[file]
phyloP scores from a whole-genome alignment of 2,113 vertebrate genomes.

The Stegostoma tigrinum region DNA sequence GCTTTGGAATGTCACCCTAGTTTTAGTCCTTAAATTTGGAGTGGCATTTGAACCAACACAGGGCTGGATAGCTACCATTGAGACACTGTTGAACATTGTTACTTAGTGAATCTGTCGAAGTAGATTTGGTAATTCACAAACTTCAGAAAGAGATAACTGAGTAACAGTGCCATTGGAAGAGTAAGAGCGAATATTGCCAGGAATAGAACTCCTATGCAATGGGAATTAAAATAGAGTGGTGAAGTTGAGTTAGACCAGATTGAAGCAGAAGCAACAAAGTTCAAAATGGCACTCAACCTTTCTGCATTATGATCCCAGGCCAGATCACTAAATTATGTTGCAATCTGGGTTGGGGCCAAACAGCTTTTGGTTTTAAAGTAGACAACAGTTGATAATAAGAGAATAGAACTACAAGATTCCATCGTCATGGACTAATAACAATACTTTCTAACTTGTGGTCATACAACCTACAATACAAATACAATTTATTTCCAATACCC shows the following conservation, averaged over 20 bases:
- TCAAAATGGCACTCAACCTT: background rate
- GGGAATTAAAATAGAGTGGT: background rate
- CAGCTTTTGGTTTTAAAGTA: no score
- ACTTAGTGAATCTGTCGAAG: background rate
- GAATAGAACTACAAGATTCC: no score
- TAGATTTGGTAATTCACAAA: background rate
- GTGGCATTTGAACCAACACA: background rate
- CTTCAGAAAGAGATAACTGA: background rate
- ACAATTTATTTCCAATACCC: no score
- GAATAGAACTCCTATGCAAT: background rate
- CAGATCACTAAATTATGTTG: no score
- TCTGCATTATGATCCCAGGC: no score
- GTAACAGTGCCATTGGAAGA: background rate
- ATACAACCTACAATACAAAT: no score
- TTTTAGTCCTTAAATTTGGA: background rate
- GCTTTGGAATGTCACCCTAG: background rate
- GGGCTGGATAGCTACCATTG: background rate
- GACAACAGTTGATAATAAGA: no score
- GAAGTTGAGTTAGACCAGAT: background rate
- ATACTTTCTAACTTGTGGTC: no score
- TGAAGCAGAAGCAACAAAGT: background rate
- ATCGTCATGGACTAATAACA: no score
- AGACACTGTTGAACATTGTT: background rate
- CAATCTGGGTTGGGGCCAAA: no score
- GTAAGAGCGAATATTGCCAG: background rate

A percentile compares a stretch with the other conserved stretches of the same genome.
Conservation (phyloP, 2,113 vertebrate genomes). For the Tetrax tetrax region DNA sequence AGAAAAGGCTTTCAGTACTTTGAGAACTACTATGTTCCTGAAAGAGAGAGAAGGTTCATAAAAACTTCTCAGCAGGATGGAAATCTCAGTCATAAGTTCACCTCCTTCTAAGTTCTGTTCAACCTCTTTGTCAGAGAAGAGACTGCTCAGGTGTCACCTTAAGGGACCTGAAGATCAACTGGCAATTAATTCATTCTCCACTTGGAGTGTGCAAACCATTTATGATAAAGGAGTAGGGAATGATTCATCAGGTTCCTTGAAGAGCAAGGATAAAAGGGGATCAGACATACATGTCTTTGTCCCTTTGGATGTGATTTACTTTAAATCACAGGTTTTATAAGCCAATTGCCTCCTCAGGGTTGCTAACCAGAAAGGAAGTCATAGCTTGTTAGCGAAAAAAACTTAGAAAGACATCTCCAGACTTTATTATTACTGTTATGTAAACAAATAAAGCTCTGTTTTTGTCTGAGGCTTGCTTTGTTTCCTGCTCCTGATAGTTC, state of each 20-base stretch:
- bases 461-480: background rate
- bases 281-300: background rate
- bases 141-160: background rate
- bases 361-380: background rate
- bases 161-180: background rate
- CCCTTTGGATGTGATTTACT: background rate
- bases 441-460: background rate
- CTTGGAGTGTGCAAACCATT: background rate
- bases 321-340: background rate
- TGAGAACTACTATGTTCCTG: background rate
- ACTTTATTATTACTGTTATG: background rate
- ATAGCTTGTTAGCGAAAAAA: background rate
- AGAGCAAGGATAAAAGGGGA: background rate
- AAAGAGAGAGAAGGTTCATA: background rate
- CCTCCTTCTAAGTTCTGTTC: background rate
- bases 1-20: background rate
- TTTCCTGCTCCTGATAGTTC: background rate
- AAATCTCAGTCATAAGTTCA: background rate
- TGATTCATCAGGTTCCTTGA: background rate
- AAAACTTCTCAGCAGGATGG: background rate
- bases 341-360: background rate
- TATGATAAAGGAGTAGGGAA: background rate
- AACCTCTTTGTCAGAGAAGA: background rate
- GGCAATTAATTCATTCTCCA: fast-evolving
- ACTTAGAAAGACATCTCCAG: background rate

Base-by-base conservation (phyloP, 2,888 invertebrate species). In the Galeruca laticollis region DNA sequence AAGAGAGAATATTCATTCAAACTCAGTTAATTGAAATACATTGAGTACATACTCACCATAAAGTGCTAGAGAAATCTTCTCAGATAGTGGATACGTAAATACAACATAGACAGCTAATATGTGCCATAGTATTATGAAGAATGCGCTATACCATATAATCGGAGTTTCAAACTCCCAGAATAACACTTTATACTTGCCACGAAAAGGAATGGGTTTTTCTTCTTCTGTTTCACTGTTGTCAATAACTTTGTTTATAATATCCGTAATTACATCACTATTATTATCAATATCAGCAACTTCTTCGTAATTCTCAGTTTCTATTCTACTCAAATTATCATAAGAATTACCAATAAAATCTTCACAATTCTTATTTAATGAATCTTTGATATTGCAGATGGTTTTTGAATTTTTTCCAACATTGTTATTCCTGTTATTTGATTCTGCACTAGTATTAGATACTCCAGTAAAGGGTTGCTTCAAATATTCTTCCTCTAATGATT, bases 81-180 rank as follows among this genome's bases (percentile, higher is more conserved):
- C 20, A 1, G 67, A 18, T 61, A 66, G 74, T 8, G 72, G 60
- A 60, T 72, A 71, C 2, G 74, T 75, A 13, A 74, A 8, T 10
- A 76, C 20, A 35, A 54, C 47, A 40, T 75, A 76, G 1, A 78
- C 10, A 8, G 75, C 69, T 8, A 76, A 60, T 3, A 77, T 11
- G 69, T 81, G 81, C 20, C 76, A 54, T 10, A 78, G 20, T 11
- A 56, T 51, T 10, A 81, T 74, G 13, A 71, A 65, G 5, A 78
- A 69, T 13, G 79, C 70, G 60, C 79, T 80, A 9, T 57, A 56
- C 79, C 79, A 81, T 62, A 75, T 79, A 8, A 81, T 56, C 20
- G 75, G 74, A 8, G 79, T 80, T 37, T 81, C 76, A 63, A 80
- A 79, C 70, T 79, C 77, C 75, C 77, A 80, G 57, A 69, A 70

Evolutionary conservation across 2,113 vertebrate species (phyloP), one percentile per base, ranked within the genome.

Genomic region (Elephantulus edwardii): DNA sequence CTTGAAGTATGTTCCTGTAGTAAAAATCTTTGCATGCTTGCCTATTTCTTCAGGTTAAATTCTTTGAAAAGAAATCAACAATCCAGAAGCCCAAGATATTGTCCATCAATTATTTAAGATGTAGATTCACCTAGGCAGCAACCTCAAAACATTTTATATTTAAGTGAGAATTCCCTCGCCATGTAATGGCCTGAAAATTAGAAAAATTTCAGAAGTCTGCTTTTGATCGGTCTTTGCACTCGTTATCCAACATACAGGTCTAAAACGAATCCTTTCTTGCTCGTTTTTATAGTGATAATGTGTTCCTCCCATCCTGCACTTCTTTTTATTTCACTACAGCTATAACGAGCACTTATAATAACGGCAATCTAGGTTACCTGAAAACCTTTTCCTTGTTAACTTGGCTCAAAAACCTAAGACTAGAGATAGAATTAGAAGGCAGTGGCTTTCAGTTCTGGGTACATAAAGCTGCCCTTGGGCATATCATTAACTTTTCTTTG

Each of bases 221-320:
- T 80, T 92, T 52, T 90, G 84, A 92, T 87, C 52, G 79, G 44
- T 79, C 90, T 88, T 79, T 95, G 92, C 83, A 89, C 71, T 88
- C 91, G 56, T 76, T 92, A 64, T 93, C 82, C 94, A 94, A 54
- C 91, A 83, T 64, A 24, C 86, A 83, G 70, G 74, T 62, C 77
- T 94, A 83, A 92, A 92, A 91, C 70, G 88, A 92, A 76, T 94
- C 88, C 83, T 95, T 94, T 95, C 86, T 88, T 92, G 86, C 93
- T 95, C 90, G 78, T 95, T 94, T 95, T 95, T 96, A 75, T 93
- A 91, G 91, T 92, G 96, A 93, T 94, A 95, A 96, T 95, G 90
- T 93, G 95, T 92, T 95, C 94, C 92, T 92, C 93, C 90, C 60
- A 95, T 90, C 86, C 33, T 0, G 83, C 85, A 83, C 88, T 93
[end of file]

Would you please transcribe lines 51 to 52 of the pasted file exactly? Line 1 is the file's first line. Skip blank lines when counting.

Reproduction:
- TATGATAAAGGAGTAGGGAA: background rate
- AACCTCTTTGTCAGAGAAGA: background rate